"I think that over the past few generations, Americans have simply redefined what it means to be a leader. . . [W]e went from admiring our leaders and according them a lofty status to relegating them to the status of normal human beings."

Not true. Why do you think we have the traditional stories of Washington cutting down the cherry tree and Lincoln splitting rails? Every president and/or candidate has tried to connect with the people somehow.

Obama: Not a "great man." I won't say he's not qualified, but how do you think a white man with similar experience would be doing if running as a Republican? How do you think he would be getting treated by the media and bloggers? Put the resume of Obama side by side with the other three people in the race. It's clear that, at best, he is third in qualifications and, arguably, only the equal of the vice presidential candidate of the other side.

Who's morals, beliefs and preferences will Obama represent? Not many people whom I deal with on a daily basis. The majority of people that I know of who are going to vote for him are doing so because they are so tied into the Democratic party their futures are tied to its success or people who vote Democrat because their Daddy voted Democrat, their Grand-Daddy voted Democratic, and everyone in their family has done so since the Civil War.

Personally, I think it will take a miracle for McCain to win. Unlike the poster above, I don't believe our system is so weak that he will destroy it. However, I do think he will quickly lose his shine and either become a do-nothing president who cannot move Congress or fall into the same situation Clinton did and start out trying to satisfy his left base and face a massive backlash (and not be able to move Congress after 2 years). As for foreign policy, I am hopeful that things have stabalized enough in Iraq that Obama will not be able to do permanent damage. I also suspect that Afghanistan is going to be such a long-term project that any 4 year president probably won't make much of a difference.

Patrick S. O'Donnell

While I don't view the atheism/theism question quite like he does, I think Sam Harris well expresses the problems with Sarah Palin's qualifications for vice president (and president). Without using the term, he provides further support for the narcissism thesis:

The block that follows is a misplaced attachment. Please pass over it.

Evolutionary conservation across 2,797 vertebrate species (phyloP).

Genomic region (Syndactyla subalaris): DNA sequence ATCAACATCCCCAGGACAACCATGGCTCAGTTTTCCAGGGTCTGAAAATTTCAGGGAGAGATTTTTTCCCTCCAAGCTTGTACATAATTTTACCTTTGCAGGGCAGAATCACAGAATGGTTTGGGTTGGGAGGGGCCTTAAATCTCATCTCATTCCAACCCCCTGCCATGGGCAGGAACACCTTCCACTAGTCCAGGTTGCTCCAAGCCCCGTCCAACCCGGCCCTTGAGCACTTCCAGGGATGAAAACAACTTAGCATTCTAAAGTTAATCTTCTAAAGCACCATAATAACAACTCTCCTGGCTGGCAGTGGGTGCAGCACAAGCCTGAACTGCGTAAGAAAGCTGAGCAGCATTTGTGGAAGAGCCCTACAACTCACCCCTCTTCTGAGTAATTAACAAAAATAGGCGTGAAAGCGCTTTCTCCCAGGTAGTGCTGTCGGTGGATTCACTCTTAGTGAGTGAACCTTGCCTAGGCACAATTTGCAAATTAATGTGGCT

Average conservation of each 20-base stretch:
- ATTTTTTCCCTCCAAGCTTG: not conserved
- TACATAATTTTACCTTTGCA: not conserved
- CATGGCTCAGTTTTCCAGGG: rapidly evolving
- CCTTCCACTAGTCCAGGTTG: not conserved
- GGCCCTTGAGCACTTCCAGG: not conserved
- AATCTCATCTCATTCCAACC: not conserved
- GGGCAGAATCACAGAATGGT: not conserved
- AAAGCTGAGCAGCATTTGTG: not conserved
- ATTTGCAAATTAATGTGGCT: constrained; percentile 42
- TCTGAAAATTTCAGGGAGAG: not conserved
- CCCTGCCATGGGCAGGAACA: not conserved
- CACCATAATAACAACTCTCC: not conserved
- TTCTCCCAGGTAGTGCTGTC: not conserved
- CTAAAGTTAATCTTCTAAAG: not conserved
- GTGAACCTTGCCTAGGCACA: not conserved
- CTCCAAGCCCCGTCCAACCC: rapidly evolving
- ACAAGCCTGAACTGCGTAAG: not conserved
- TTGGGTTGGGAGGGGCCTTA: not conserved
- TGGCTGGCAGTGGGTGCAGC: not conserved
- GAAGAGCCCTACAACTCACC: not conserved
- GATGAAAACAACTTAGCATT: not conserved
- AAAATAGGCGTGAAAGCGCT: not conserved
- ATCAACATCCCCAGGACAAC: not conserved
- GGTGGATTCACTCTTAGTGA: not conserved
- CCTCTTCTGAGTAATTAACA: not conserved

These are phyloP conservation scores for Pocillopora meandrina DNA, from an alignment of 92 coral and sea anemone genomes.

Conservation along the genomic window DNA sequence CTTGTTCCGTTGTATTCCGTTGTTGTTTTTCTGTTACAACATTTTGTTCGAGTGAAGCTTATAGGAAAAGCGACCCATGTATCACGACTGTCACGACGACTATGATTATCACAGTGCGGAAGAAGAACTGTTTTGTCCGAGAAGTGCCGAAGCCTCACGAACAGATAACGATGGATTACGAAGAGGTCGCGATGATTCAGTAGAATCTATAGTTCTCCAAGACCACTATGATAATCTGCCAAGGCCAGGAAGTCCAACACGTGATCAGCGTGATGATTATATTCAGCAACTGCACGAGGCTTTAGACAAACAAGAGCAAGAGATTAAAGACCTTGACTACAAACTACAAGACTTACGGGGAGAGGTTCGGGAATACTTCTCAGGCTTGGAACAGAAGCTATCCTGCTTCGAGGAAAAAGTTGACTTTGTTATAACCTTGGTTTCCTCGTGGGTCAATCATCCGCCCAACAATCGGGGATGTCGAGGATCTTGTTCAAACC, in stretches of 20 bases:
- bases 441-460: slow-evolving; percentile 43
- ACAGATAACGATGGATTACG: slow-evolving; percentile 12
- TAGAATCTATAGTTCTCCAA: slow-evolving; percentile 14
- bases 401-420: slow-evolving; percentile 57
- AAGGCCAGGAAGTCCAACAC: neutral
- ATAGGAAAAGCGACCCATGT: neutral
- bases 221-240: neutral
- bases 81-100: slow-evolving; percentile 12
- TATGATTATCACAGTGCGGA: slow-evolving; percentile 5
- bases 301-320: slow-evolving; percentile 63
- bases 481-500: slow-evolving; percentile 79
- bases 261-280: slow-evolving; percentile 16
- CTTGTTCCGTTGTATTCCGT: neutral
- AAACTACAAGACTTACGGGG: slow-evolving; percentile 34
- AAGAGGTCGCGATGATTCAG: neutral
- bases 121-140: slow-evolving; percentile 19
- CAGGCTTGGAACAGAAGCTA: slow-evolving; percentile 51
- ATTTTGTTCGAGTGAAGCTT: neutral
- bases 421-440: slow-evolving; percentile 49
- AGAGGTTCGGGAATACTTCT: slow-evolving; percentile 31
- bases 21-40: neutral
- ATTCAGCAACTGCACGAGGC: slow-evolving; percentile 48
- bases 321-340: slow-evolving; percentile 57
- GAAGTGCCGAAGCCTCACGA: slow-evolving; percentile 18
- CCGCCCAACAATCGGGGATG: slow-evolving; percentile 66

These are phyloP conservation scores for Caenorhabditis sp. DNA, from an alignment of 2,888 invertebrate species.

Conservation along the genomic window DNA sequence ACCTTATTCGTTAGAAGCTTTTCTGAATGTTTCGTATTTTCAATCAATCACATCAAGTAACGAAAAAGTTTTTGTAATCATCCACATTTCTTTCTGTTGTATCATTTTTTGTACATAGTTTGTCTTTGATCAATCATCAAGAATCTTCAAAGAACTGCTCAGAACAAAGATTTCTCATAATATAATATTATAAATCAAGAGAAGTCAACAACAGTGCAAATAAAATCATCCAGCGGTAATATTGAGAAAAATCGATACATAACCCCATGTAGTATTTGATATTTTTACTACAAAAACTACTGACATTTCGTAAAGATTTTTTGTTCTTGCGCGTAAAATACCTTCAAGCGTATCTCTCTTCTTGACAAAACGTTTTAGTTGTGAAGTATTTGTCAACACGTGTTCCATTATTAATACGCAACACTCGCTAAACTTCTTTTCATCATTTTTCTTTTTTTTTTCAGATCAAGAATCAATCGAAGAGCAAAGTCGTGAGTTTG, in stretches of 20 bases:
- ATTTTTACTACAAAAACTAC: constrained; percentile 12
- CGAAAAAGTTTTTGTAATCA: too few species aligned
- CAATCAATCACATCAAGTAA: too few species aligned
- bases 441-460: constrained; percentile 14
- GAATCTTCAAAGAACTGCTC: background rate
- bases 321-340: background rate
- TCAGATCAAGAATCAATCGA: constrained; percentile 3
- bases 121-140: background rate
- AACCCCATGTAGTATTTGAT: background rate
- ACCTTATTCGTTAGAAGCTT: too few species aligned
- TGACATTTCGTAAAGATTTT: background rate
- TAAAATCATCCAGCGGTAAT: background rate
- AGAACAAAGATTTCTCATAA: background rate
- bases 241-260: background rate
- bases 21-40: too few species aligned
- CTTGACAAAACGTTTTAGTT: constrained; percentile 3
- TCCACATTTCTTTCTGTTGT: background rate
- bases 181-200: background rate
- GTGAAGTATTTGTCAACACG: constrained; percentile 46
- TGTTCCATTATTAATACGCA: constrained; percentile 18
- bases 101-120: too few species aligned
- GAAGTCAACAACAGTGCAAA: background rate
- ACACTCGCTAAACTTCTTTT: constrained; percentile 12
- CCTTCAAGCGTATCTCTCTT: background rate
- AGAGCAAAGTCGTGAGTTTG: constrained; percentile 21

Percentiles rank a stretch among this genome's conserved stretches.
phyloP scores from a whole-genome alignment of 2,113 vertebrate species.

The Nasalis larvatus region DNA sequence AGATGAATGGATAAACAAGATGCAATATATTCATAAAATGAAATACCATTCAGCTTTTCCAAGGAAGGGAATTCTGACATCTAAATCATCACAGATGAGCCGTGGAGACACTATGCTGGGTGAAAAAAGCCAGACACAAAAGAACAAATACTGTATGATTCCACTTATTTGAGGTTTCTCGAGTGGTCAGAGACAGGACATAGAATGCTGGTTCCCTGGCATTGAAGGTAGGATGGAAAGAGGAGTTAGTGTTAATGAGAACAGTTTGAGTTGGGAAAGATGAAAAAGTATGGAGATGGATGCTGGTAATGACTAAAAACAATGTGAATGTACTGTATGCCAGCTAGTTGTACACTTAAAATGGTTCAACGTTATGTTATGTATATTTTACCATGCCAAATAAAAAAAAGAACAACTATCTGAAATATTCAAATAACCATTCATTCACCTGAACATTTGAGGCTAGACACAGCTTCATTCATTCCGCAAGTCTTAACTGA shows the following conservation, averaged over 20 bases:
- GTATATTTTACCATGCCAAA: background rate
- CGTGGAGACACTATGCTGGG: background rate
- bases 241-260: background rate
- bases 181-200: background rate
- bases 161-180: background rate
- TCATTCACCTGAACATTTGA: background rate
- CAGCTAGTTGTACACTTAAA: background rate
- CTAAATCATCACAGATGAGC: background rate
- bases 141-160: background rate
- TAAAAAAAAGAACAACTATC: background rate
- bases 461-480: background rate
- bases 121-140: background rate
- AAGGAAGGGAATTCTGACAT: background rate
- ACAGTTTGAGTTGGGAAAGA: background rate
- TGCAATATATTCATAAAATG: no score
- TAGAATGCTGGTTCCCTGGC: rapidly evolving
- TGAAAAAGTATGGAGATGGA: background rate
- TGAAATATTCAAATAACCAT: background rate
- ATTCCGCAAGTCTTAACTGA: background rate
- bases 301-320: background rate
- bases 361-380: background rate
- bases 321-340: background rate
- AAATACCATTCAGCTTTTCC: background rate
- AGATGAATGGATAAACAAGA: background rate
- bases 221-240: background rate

'The problem, as far as our political process is concerned, is that half the electorate revels in Palin's lack of intellectual qualifications. When it comes to politics, there is a mad love of mediocrity in this country. "They think they're better than you!" is the refrain that (highly competent and cynical) Republican strategists have set loose among the crowd, and the crowd has grown drunk on it once again. "Sarah Palin is an ordinary person!" Yes, all too ordinary.

We have all now witnessed apparently sentient human beings, once provoked by a reporter's microphone, saying things like, "I'm voting for Sarah because she's a mom. She knows what it's like to be a mom." Such sentiments suggest an uncanny (and, one fears, especially American) detachment from the real problems of today. The next administration must immediately confront issues like nuclear proliferation, ongoing wars in Iraq and Afghanistan (and covert wars elsewhere), global climate change, a convulsing economy, Russian belligerence, the rise of China, emerging epidemics, Islamism on a hundred fronts, a defunct United Nations, the deterioration of American schools, failures of energy, infrastructure and Internet security … the list is long, and Sarah Palin does not seem competent even to rank these items in order of importance, much less address any one of them. [....]

Ask yourself: how has "elitism" become a bad word in American politics? There is simply no other walk of life in which extraordinary talent and rigorous training are denigrated. We want elite pilots to fly our planes, elite troops to undertake our most critical missions, elite athletes to represent us in competition and elite scientists to devote the most productive years of their lives to curing our diseases. And yet, when it comes time to vest people with even greater responsibilities, we consider it a virtue to shun any and all standards of excellence. When it comes to choosing the people whose thoughts and actions will decide the fates of millions, then we suddenly want someone just like us, someone fit to have a beer with, someone down-to-earth—in fact, almost anyone, provided that he or she doesn't seem too intelligent or well educated.'

Read the entire piece here: